Adenocarcinoma of the uterine cervix

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Adenocarcinoma of the uterine cervix
Diagnosis in short

Cervical adenocarcinoma. H&E stain.
LM DDx microglandular hyperplasia, endocervical adenocarcinoma in situ, metastatic adenocarcinoma (e.g. endometrioid endometrial carcinoma, serous endometrial carcinoma, colorectal adenocarcinoma), villoglandular adenocarcinoma, glassy cell carcinoma, clear cell carcinoma of the cervix
IHC p16 +ve, CEA +ve, vimentin -ve, ER -ve, PR -ve
Site uterine cervix - endocervical canal

Prevalence uncommon
Prognosis fairly good
Clin. DDx other cervical tumours
Treatment radical trachelectomy or radical hysterectomy

Adenocarcinoma of the uterine cervix is a relative uncommon form of cervical cancer. Like the more common squamous cell carcinoma, it is associated strongly with the human papilloma virus.

It is also known as endocervical adenocarcinoma and cervical adenocarcinoma.

Very well-differentiated adenocarcinoma of the cervix is covered in minimal deviation adenocarcinoma of the uterine cervix.


  • Adenocarcinoma of the cervix is much less common than squamous dysplasia of the cervix/SCC of the cervix.
  • Arises from the endocervical glands.
  • Usually HPV related.
  • Non-HPV related adenocarcinoma may be syndromic - Peutz-Jeghers syndrome, Li-Fraumeni syndrome.[1]



  • Cells with moderate cytoplasm, typically with basally stratfied nuclei.
  • Cytologic changes:
    • Nuclear hyperchromasia.
    • Nuclear pseudostratification.
    • Nuclear enlargement.
  • Stromal changes - "desmoplastic stroma/desmoplastic reaction".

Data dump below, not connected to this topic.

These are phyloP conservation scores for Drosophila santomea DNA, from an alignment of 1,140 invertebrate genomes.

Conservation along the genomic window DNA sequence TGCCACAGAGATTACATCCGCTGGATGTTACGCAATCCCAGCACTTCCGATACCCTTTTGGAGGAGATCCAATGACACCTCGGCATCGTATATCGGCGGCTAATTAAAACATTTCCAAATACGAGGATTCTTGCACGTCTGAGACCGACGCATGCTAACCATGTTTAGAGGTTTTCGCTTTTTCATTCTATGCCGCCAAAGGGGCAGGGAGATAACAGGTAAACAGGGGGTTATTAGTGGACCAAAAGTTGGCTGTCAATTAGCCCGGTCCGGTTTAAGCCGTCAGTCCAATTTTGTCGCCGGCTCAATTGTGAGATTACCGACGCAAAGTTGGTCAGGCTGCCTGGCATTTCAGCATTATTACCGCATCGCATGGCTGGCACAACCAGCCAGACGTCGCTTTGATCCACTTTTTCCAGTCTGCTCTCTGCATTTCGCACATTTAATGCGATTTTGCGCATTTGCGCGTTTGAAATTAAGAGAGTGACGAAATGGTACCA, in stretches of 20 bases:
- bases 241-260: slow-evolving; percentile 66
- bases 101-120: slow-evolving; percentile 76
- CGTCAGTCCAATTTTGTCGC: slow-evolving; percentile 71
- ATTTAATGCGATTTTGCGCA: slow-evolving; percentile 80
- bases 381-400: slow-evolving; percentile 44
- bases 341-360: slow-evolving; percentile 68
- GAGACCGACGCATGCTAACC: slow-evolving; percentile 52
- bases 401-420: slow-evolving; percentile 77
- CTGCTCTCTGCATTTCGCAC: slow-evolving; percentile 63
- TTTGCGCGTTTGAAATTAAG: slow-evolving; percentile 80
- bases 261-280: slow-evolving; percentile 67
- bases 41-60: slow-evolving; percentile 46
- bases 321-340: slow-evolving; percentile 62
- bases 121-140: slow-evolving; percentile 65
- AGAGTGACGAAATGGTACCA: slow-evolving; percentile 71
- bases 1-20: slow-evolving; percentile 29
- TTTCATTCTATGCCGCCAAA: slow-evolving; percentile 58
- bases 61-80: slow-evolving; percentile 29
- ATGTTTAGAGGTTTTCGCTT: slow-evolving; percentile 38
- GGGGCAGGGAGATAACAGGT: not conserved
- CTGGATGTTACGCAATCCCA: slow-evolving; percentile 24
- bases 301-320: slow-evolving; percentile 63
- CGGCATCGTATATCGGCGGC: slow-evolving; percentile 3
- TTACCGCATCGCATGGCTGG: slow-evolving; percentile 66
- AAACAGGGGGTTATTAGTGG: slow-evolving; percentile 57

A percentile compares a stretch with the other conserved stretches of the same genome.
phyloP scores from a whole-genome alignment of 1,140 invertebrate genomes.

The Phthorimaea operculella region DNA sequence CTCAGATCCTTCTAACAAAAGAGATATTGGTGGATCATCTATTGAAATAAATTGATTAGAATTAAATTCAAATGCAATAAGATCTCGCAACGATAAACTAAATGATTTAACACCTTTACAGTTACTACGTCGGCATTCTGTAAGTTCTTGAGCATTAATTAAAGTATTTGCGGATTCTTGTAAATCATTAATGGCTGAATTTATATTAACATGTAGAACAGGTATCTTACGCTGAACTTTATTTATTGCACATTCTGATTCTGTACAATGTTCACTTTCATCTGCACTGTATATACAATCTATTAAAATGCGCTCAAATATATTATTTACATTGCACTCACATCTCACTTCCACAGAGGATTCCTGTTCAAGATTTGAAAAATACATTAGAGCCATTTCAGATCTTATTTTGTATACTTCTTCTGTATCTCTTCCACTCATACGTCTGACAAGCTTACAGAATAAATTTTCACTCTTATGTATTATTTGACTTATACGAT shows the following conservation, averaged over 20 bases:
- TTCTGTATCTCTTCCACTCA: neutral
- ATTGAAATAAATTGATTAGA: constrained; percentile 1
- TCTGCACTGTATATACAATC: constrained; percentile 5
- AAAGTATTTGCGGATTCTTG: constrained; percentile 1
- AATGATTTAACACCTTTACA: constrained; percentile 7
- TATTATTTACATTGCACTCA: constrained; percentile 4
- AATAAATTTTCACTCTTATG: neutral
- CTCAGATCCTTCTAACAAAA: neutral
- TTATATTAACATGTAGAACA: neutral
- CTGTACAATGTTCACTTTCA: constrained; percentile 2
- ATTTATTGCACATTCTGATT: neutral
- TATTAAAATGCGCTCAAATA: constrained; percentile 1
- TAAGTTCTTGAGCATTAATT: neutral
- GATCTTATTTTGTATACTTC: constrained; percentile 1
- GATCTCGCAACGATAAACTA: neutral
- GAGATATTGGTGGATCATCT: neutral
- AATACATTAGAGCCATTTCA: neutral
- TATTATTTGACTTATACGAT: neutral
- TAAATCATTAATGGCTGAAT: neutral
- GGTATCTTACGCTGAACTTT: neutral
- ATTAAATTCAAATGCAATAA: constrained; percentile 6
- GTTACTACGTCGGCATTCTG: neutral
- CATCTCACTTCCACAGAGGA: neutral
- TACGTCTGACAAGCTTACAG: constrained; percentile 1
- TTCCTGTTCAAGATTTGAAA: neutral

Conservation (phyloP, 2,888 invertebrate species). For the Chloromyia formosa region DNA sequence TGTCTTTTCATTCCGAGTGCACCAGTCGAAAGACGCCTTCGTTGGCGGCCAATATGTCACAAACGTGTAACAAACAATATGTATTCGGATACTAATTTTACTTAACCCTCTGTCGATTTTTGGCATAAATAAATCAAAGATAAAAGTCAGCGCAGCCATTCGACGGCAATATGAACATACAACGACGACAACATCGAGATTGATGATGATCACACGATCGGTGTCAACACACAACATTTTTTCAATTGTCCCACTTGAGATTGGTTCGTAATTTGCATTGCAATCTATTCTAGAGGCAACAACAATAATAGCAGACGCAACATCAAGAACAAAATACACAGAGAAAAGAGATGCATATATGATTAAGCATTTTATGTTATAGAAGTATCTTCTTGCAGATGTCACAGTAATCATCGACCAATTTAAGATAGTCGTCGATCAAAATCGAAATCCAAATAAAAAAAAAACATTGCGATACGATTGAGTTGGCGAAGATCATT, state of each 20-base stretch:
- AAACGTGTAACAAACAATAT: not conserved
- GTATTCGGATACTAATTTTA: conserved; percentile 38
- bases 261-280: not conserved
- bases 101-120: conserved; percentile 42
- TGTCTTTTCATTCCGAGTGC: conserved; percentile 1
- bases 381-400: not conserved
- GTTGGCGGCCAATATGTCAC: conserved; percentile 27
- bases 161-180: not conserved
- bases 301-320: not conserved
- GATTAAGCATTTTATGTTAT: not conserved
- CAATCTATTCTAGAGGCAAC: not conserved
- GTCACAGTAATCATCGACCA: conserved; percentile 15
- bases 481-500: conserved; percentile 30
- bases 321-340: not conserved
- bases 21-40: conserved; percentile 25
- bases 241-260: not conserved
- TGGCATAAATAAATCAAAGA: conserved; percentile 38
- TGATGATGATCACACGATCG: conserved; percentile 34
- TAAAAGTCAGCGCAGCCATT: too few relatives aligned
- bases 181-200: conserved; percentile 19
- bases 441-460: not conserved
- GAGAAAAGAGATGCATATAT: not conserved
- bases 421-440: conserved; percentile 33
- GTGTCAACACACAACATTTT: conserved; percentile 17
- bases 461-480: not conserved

• Fibrosis/streaming cells.
  • Abnormal architecture:
    • Gland fusion.
    • Glands too deep -- very fuzzy criterion.


  • AIS changes - similar to colonic dysplasia.
  • AIS may occur together with CIN.
    • Not infrequently they (AIS, CIN) occur together - both are due, indirectly, to HPV infection.
  • May be difficult to be certain of invasion.
    • A feature suggestive of invasion is cytoplasmic eosinophilia.




Features for diagnosis:

  • p16 +ve.
    • May be negative ~25% of cases in one series.[2]
  • Ki-67 -- high.

Uterus vs. cervix:[3]

  • Cervix (typically): CEA +ve, p16 +ve.
    • ER -ve, PR -ve, vimentin -ve.
  • Uterus (typically): vimentin +ve, ER +ve, PR +ve.
    • CEA -ve, p16 -ve.

See also


  1. Karamurzin, YS.; Kiyokawa, T.; Parkash, V.; Jotwani, AR.; Patel, P.; Pike, MC.; Soslow, RA.; Park, KJ. (Nov 2015). "Gastric-type Endocervical Adenocarcinoma: An Aggressive Tumor With Unusual Metastatic Patterns and Poor Prognosis.". Am J Surg Pathol 39 (11): 1449-57. doi:10.1097/PAS.0000000000000532. PMID 26457350.
  2. Izadi-Mood, N.; Asadi, K.; Shojaei, H.; Sarmadi, S.; Ahmadi, SA.; Sani, S.; Chelavi, LH. (May 2012). "Potential diagnostic value of P16 expression in premalignant and malignant cervical lesions.". J Res Med Sci 17 (5): 428-33. PMID 23626605.
  3. Hu, WW.; Tao, JH.; Li, GM.; Xu, X.; Yang, XM. (Mar 2010). "[Value of ER, VIM, CEA and p16 detection in the diagnosis and differential diagnosis of primary endocervical and endometrial adenocarcinomas].". Nan Fang Yi Ke Da Xue Xue Bao 30 (3): 526-8, 531. PMID 20335127.